Much of this soup's appeal is in its simplicity. Packed with fresh flavours, mixing pasta with bites of chicken and a bounty of just-tender vegetables, it is easy to see why this soup is traditionally eaten as a restorative. Serve it as a starter and enjoy the extra chicken in sandwiches the next day.
Add 450 g (1 lb) of the cooked chicken to the soup if you are serving it as a light lunch or supper rather than a starter. * Replace the chicken with two 600 g (1 lb 5 oz) turkey drumsticks. * Increase the fibre content by using wholewheat instead of white spaghetti. Alternatively, add 1 can butter beans, about 400 g, drained and rinsed. Stir in the beans with the chicken and just heat through. * Vary the vegetables to suit the season – small cauliflower florets, finely diced celeriac, sliced mushrooms or diced green, red and yellow peppers are all ideal. * Thicker fettuccine or tagliatelle, or even small pasta shapes, can be used instead of the spaghetti or linguine.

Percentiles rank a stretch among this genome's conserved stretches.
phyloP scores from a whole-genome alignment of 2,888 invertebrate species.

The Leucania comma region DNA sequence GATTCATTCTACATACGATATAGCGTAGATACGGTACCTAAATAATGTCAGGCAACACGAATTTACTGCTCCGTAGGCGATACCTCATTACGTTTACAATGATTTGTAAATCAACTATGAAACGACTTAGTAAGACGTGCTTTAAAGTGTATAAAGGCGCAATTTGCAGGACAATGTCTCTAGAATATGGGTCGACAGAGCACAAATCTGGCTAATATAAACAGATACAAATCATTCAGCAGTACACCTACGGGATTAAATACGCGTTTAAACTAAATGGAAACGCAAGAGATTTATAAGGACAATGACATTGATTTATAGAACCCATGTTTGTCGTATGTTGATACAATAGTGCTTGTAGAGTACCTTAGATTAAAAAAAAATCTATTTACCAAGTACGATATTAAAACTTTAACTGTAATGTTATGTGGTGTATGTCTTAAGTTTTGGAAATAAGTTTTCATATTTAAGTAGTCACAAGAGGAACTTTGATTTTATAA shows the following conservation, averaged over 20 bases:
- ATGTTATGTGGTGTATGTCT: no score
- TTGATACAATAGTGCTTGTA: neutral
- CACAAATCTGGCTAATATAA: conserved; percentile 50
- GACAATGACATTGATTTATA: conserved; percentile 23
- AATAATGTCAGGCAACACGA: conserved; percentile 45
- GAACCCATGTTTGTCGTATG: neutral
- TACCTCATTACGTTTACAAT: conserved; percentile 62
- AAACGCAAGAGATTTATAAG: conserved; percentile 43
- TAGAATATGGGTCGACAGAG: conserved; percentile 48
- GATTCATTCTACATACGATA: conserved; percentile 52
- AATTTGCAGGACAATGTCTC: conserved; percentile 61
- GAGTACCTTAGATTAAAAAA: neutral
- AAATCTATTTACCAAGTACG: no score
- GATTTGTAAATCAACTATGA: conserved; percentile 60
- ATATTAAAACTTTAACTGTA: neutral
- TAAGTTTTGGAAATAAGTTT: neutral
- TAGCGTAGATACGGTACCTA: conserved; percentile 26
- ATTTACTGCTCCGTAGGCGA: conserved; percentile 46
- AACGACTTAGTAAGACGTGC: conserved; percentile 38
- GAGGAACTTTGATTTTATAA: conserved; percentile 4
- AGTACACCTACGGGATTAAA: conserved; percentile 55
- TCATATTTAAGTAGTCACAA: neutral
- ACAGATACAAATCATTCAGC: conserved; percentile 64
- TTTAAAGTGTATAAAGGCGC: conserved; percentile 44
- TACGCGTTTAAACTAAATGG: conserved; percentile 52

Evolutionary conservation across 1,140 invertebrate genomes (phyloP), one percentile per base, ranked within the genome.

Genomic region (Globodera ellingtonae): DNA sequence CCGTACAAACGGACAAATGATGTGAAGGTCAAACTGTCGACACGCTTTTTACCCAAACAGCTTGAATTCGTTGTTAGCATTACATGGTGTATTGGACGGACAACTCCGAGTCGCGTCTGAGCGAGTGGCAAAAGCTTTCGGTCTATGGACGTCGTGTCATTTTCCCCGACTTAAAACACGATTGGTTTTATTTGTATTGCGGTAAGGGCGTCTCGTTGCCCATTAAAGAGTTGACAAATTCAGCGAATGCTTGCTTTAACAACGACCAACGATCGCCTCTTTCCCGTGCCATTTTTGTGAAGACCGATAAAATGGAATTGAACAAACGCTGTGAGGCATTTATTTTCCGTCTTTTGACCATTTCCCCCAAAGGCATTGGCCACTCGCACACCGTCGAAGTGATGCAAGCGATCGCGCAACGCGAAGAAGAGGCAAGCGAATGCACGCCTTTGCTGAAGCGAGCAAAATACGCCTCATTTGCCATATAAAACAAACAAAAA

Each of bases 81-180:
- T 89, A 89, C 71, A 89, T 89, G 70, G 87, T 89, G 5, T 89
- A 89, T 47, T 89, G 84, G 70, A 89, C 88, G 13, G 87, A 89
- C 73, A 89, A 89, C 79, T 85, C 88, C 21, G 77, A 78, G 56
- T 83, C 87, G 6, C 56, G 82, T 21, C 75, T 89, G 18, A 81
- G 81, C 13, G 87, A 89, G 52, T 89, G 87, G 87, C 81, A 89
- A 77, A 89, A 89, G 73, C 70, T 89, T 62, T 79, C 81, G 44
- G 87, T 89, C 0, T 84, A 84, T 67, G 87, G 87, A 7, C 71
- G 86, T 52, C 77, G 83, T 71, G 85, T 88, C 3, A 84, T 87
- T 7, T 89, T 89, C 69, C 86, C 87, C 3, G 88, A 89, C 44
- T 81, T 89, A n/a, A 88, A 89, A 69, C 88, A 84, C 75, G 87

Unlike the majority of vegetables, which are most nutritious when eaten raw, carrots are a better source of beta-carotene when they are cooked. Cooking breaks down their cell membranes, making it easier for the body to convert the beta-carotene they contain into vitamin A. * Both the dark and white chicken meat can be added to the soup. The dark meat contains twice as much iron and zinc as the light meat. * Chicken is an excellent source of protein and it provides many of the B vitamins, particularly B1 and niacin.
A, B1, B6, E, niacin * C, folate, iron * zinc